Soil testing for alfalfa autotoxicity

By Mike Rankin
Alfalfa seedlings, grown in a half-inch of soil on top of agar in see-through flasks, exhibited abnormal, twisted root growth, which may be an indicator of autotoxicity in the soil.

Hay & Forage Grower is featuring results of research projects funded through the Alfalfa Checkoff, officially named the U.S. Alfalfa Farmer Research Initiative, administered by National Alfalfa & Forage Alliance (NAFA). The checkoff program facilitates farmer-funded research.

Alfalfa seedlings, grown in a half-inch of soil on top of agar in see-through flasks, exhibited abnormal, twisted root growth, which may be an indicator of autotoxicity in the soil.

Recent Alfalfa Checkoff research may lead to a quick soil test indicating whether farmers can replant alfalfa on winterkilled or terminated acres without it suffering from autotoxicity.

“‘Can I replant my alfalfa yet?’ is one of the most common questions I get,” said Kim Cassida, the Michigan State University (MSU) Extension forage specialist who is working to develop a soil bioassay for alfalfa autotoxicity. The current recommendation for her region — citing it may take two weeks to two years for autotoxicity to fade before replanting alfalfa — hasn’t offered a helpful answer.

“It leaves farmers in limbo, reluctant to risk expensive seed on trial and error, and may contribute to decline in alfalfa acreage if it seems less risky to just grow something else,” she pointed out in a research report.

Autotoxicity, Cassida said, is a form of allelopathy, in which one plant can affect another through production of a compound or compounds. Essentially, autotoxicity can keep alfalfa seedlings from germinating and cause permanent damage — and lifetime yield reductions — to root systems of seedlings that appear to have established successfully.

Kim Cassida
Michigan State $29,738
Cassida hopes the soil test or bioassay will be available to farmers within the next couple of years. “Say a farmer had a field that had winterkill and wanted to know if they could go out on that field right now and replant. He sends in a soil sample, we run the bioassay, and then, within a week, he has an answer back that there is a lot of autotoxicity in the field or it will say everything is fine,” she said. “It’s not going to give a degree of toxicity. But that’s all the information he needs to make a decision of whether or not to plant that field right now.”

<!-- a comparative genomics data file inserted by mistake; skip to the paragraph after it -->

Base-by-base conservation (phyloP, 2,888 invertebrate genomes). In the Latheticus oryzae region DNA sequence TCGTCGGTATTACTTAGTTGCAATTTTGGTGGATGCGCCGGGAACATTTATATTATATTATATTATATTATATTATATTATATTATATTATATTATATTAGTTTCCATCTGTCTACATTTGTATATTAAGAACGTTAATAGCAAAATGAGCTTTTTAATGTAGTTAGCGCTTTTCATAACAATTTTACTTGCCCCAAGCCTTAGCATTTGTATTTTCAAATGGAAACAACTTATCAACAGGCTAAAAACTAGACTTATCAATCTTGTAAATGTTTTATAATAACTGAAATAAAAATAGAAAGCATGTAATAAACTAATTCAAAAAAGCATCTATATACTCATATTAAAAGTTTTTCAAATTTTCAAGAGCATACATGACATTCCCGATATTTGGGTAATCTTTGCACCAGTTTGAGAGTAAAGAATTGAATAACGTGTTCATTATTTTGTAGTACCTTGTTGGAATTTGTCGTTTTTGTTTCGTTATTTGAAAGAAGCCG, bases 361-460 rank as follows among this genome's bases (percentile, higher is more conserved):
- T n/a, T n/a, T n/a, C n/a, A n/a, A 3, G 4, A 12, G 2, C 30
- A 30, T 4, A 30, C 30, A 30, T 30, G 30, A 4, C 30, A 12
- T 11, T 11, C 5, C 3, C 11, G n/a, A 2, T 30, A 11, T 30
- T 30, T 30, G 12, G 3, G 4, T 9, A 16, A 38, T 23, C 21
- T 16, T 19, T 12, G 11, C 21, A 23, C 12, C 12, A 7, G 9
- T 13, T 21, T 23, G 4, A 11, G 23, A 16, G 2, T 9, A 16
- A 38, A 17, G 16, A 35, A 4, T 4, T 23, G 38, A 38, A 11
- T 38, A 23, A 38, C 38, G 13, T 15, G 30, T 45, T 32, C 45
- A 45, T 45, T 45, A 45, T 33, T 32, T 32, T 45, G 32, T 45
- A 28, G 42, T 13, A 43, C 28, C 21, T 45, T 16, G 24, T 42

With Alfalfa Checkoff funding, she and Erin Hill, an MSU weed science diagnostician, began using a soil-on-agar method in 2018, planting seeds on a half-inch of field soil on top of clear agar in a culture flask. The method detected alfalfa shoot and root growth differences within four to five days; its results were validated by greenhouse studies. What the researchers still need to validate is that those differences are definitely due to autotoxicity and not root disease or some other factor.

“Unprecedented rainfall in 2019 may have leached some autotoxin out of the soils,” Cassida said. “For the initial work, we were digging soil samples in a monsoon. If we had a drier year, I think it might have been easier to detect differences.”

Cassida compared autotoxicity in soils from alfalfa stands of various ages, in different soil types, with different termination times, and using differing genetics.

She saw more root development differences due to different alfalfa varieties, indicating varieties differ in their tolerance to autotoxicity. “We could also have different degrees of tolerance of the toxicity in the seed planted,” she said. That may mean the bioassay would require use of test seeds from the same variety that will be planted.

“We have quite a bit more work to do,” Cassida added. Many more soils from a variety of environments, including dry ones, are and will be tested before Cassida considers the bioassay to be fully validated and ready for farmers.

“I think we are going to have winterkill again this year, so we are probably going to have people trying to re-establish fields that maybe they shouldn’t. I hope to get soil from some of those fields and then follow up and see how the stands are. We’re going to do more greenhouse work, too,” she said. A protocol for handling soil samples will also need to be developed.

Checkoff funding helped generate additional state money to continue the research, and she also plans to apply for future funding from the Alfalfa Seed & Alfalfa Forage System Program, established through efforts of the National Alfalfa & Forage Alliance and administered competitively by the National Institute of Food and Agriculture (NIFA).

Her goal is to have a working soil test, plus a protocol in handling soil samples, within the next two years. For more on the research, visit alfalfa.org.


Project results
  • The soil-on-agar (SOA) assay was able to detect soil-based differences in root development of alfalfa seedlings.
  • The SOA bioassay was able to detect differences in root development between alfalfa varieties grown in the same field soil, seed varieties used in the bioassay, stand age, and time since termination.
  • Greenhouse-grown plants confirmed root development trends predicted by SOA assay.

This article appeared in the April/May 2020 issue of Hay & Forage Grower on pages 22 and 23.

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